China grants parole to Nobel Liu Xiaobo
Rights group calls for Liu’s unconditional release and treatment overseas after terminal liver cancer diagnosis.
Liu Xiaobo, China’s jailed Nobel peace prize laureate, has been granted medical parole after being diagnosed with terminal liver cancer last month, his lawyer says.
Liu, who has about three years of his 11-year sentence to serve, had the diagnosis on May 23 and was released a few days later, his lawyer Mo Shaoping told AFP new agency.
Liu, 61, was being treated at a hospital in the northeastern city of Shenyang.
“He has no special plans. He is just receiving medical treatment for his illness,” Mo said.
The democracy campaigner was sentenced in 2009 for “subversion” after spearheading a bold petition for democratic reforms.
He was awarded the Nobel prize a year later and was represented by an empty chair at the ceremony in Oslo.
Supporters voiced concerns about his health and criticised the way he was treated by Chinese authorities.
“Adding injury to insult, Liu Xiaobo has been diagnosed with a grave illness in prison, where he should never have been put in the first place,” Patrick Poon, China researcher at global rights group Amnesty International, told AFP.
Poon called on Chinese authorities to ensure Liu “receives adequate medical care, effective access to his family and that he and all others imprisoned solely for exercising their human rights are immediately and unconditionally released”.
Su Yutong, a Chinese journalist and activist in exile in Germany since 2010, said she was “very shocked and saddened” that her friend had fallen ill in prison, and urged authorities to let him travel overseas for treatment.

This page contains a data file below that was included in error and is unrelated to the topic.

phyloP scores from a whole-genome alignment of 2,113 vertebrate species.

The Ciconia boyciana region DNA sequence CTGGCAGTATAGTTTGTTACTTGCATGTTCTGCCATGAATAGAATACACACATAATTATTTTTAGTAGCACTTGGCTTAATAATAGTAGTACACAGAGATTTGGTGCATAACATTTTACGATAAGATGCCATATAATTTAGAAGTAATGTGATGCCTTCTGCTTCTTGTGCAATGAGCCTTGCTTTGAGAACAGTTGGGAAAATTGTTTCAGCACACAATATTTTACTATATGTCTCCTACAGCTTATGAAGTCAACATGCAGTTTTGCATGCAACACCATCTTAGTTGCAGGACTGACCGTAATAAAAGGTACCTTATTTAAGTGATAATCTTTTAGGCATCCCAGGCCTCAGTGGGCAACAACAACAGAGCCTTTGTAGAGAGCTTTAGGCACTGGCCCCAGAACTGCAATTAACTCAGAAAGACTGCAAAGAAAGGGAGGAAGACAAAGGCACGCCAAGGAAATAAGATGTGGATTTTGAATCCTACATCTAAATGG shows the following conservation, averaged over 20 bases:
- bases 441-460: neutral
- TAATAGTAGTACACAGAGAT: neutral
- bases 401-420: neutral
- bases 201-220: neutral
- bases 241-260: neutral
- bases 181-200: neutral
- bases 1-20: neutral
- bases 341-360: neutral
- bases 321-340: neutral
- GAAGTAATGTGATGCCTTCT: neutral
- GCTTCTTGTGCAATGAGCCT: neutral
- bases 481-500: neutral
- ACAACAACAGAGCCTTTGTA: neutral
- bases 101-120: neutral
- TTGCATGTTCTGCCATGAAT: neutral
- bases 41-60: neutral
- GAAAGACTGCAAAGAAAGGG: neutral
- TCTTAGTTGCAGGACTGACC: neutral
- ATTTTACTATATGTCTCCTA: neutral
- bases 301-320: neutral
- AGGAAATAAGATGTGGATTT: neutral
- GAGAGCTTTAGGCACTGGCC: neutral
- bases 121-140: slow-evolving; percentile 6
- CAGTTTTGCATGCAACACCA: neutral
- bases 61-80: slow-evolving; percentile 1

Liu is one of only three people to have won the Nobel award while jailed by their own government.
China condemned his Nobel prize as unwanted foreign interference in its internal affairs, and refused to allow him to attend the ceremony in Oslo.
Diplomatic ties and trade talks between Norway and China were frozen after Liu was given the award, and Norway’s salmon industry suffered as exports to China were halted.
Relations were only normalised in December 2016.
Asked about Liu’s parole, Geng Shuang, China’s foreign ministry spokesman, said: “I am not aware of the situation you’re talking about.”
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The international community has been calling for his release for years.
Liu was arrested in 2008 after co-writing Charter 08, a bold petition that called for the protection of basic human rights and the reform of China’s one-party Communist system.
Charter 08, which was posted online, specifically demands the abolition of subversion as an offence in China’s criminal code, the very crime for which Liu has been jailed.
His wife, Liu Xia, has been under house arrest since 2010. She suffered a heart attack in 2014, when she was diagnosed with depression after years of detention, a rights group said.
Liu is also known for his efforts to help negotiate the safe exit from Tiananmen Square of thousands of student demonstrators on the night of June 3, 1989, when the military quelled six weeks of protests in the heart of Beijing.
He was arrested immediately after the crackdown and released without charge in early 1991.
Liu was rearrested and served three years in a labour camp from 1996 to 1999 for seeking the release of those jailed in the Tiananmen protests and for opposing the government’s verdict that they amounted to a counter-revolutionary rebellion.
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The holder of a doctorate in Chinese literature, Liu was once a professor at Beijing Normal University, but was banned from teaching at state institutions over his involvement in the 1989 demonstrations.
Although Liu was banned from publishing in China, many of his writings advocating greater democracy and respect for human rights appeared in Hong Kong and overseas Chinese publications.
PEN Hong Kong, an organisation of journalists and writers advocating freedom of expression worldwide, also called for his unconditional release on Monday.
“At a time when China wants to have a greater international role, it is only fitting that it should show humanity and compassion towards a man who has never committed any violent crime, but has dedicated his life to literature and free expression,” it said on its website.